Sara Ajnnak’s biggest break so far came with the critically acclaimed album Gulldalit – Can You Hear Me, which was released in the fall of 2018. The album was nominated for a Swedish Grammy award in the folk music category and won album of the year in the ”World Traditional” category of the Independent Music Awards in New York.
– I would never have thought that the album would be nominated for a Grammy. When I submitted the album to the Independent Music Awards, I thought that I’m one out of thousands of productions. When I heard that I won the ”best World Traditional” it felt like a big thing, that my music had made an impact.
After the breakthrough of the album, Sara Ajnnak finally hits the road along with her band. The big push is the tour Can You Hear Me, a dreamy concert where Sara’s clear voice mixes with oriental strings, hangdrum and kalimba by the multi-instrumentalist Stein Austrud, who also produced the record. She has captured the soundscape of the arctic village on the album: snow crashing under her shoes, reindeer hooves thundering against the ground. In between all of these sounds, you can almost hear the expanses of the Västerbotten mountains, where she has her roots. This, along with the live music and the joik, creates a soundscape that surges into your soul.
Sara’s enormous commitment to Sami music and indigenous music has brought her over the Atlantic and back again. This fall, she will take part in WOMEX in Tampere, Finland as a speaker where she – together with ShoShona Kish and Māmā Mihirangi – will talk about ”the global sounds of indigenous resistance and resurgence, songs of ceremony and survival”.
Sara Ajnnak also participated in the North Sweden delegation in Brussels, together with Oskar Östergren (producer of the 2016 movie Sami Blood), where they discussed the importance of strong producers of culture in the northern region. Sara also played a concert in Brussels, in connection with this event.
Joik workshop – kids & youth
What is joik, what’s the difference between joik and singing? Can you joik a rabbit? In this workshop, children get to meet Sara Ajnnak, who has reclaimed an almost extinct cultural heritage with her hell-bent stubbornness and patience.
”When I learnt joiking, it was already long gone from my family. I spent hours listening to old recordings, while I was mimicking the sounds of the old voices. I tried to teach myself how to form my mouth and used the voice to bring forth the different sliding tones that I heard in the joik. The process of learning takes more than an hour, but to create an understanding of the art form, the philosophy and technique can be done within an hour.”
A way to remember
Joik is a way to remember, to get a sense of what has been, through dreaming away from the present with the voice as your tool. Joik is a Sami tradition that has been passed down from generation to generation, with information about the land, the animals and the people. Joik is one of Europe’s most ancient forms of singing and much more than just a way to use one’s voice. The melodies contain strong emotions, advanced rhythms, hidden stories and messages, memories from both events, animals and people. When the colonization of Sápmi started in the 17th century, and the church made its entrance in the north, the joik was banned from churches. It was considered a tool for evoking the powers of the devil, and should be exterminated at all costs.”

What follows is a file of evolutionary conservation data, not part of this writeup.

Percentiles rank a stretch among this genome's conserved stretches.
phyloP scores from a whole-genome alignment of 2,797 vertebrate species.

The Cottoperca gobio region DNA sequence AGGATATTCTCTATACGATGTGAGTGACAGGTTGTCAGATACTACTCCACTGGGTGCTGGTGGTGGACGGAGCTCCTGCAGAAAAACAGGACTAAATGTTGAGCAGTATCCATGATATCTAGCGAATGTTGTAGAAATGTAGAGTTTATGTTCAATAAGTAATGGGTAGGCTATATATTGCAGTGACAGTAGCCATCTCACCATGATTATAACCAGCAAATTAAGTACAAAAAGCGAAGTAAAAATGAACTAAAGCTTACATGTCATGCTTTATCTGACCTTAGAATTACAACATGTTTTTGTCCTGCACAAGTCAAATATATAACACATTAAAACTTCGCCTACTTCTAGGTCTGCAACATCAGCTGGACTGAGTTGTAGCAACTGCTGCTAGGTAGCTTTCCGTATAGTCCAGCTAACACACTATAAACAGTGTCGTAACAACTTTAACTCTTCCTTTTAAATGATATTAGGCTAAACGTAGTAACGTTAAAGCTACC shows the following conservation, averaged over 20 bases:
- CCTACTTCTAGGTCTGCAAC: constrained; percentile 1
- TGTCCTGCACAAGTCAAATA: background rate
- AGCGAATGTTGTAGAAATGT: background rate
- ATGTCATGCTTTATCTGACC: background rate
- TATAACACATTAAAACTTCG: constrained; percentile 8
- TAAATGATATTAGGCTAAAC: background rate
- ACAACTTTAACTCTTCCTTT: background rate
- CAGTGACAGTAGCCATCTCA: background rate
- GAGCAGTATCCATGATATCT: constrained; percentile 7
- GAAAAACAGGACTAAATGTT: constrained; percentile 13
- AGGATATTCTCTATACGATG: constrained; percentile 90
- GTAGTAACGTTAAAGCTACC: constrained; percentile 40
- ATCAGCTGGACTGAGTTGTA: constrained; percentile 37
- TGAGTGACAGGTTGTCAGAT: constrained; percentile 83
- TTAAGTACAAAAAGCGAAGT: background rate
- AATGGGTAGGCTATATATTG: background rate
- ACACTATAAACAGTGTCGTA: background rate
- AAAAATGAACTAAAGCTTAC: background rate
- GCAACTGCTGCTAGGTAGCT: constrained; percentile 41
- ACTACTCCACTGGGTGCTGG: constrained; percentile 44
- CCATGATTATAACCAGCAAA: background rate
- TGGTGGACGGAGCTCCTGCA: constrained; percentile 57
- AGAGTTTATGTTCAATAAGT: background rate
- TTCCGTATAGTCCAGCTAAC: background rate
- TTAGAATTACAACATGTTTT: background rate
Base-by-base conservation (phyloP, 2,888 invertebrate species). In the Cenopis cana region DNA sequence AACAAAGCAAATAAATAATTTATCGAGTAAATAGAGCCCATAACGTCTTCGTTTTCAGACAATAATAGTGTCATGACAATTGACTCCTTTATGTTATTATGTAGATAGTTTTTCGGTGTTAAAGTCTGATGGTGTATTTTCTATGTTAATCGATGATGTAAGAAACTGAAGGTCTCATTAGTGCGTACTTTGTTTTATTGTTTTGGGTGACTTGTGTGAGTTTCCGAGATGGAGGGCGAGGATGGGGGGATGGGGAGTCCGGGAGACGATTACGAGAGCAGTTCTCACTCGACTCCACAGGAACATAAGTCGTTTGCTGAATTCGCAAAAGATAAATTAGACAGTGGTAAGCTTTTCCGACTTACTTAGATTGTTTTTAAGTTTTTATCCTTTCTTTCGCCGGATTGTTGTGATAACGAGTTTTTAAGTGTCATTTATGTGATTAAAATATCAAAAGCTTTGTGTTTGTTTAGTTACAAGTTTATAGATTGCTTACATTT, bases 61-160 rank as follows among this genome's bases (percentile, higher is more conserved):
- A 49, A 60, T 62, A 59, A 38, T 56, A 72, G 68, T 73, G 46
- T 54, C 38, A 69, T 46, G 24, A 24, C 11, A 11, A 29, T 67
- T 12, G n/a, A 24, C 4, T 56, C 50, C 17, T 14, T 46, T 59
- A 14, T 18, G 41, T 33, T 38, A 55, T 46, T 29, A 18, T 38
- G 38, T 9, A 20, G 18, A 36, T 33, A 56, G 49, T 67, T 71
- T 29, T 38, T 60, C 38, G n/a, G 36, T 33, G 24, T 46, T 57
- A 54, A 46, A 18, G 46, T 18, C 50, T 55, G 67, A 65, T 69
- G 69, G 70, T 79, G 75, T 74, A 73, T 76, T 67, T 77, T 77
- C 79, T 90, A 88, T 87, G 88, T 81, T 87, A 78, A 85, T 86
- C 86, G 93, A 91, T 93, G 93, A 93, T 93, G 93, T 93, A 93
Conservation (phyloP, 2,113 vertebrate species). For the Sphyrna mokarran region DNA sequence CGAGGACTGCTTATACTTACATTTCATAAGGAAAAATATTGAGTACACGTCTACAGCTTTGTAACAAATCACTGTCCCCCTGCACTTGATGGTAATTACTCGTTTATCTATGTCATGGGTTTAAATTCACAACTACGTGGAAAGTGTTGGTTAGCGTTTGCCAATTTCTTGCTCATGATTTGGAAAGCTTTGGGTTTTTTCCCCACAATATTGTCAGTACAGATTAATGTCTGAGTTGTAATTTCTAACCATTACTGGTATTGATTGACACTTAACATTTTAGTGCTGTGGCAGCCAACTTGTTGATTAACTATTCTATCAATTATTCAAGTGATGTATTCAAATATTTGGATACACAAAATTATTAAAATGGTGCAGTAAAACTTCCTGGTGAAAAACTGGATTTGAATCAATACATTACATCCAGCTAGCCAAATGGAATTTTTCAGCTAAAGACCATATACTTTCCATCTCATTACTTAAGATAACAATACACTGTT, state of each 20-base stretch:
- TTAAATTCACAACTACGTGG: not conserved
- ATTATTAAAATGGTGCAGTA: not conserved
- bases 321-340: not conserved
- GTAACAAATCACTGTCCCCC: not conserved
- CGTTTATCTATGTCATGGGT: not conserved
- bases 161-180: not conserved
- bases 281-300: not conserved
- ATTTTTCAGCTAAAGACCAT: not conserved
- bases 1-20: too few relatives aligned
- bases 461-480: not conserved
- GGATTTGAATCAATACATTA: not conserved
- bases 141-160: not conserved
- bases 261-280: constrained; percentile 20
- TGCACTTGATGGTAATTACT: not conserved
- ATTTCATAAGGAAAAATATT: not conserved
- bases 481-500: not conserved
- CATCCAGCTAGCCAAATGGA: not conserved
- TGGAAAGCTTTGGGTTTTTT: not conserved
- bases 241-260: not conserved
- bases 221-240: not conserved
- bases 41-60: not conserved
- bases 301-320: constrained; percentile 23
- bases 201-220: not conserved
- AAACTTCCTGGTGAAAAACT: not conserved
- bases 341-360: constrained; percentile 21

Workshop for children, age 4-6
Let the children get a glimpse into the ancient joik tradition. During the course of one hour the children will explore the joik as means of expression, together with Sara. How do you really joik a rabbit or a bear? Together, they explore the sounds of the forest, the rhythms and the tonality. While they’re approaching the different animals of Sápmi, they learn the difference between joiking and singing. The children will get an understanding, through playfulness, of how the body and voice is connected and challenge themselves to try something new.
Workshop for youths
Discover your body and the voice as a tool. We approach the joik in a playful way and get to know our voices. For one hour, the group will get a glimpse of the history and background of joik, together we learn new joiks and find the keys for new ones.
Sara Ajnnak quotes:
”Hailing from Sweden, Sami artist Sara Ajnnak brought the crowd to an ethereal musical landscape by way of her traditional joik mixed with oriental strings and electronic treatments.” – Marc Fournier, CBC/Radio Canada
”Sara was a revelation at Folk Alliance International. Her music is enchanting and she’s a wonderfully charming storyteller and performer. I’m so grateful to be introduced to Sara’s culture and artistry and look forward to the next time I see her in concerts.” – Andrea Warner, the author of The Authorized Biography: Buffy Sainte-Marie & associate producer at CBC Music.
”Like the fragrance that accompanies a spring rain, the music of Sara Ajnnak connects you to the natural world in a way that is at once ineffable but so powerful that it cannot be resisted. The heartbeat rhythms combine with tonalities that come straight from the indigenous roots that ground her music. Once you hear it, you only want to hear more.” – Gerald Torres
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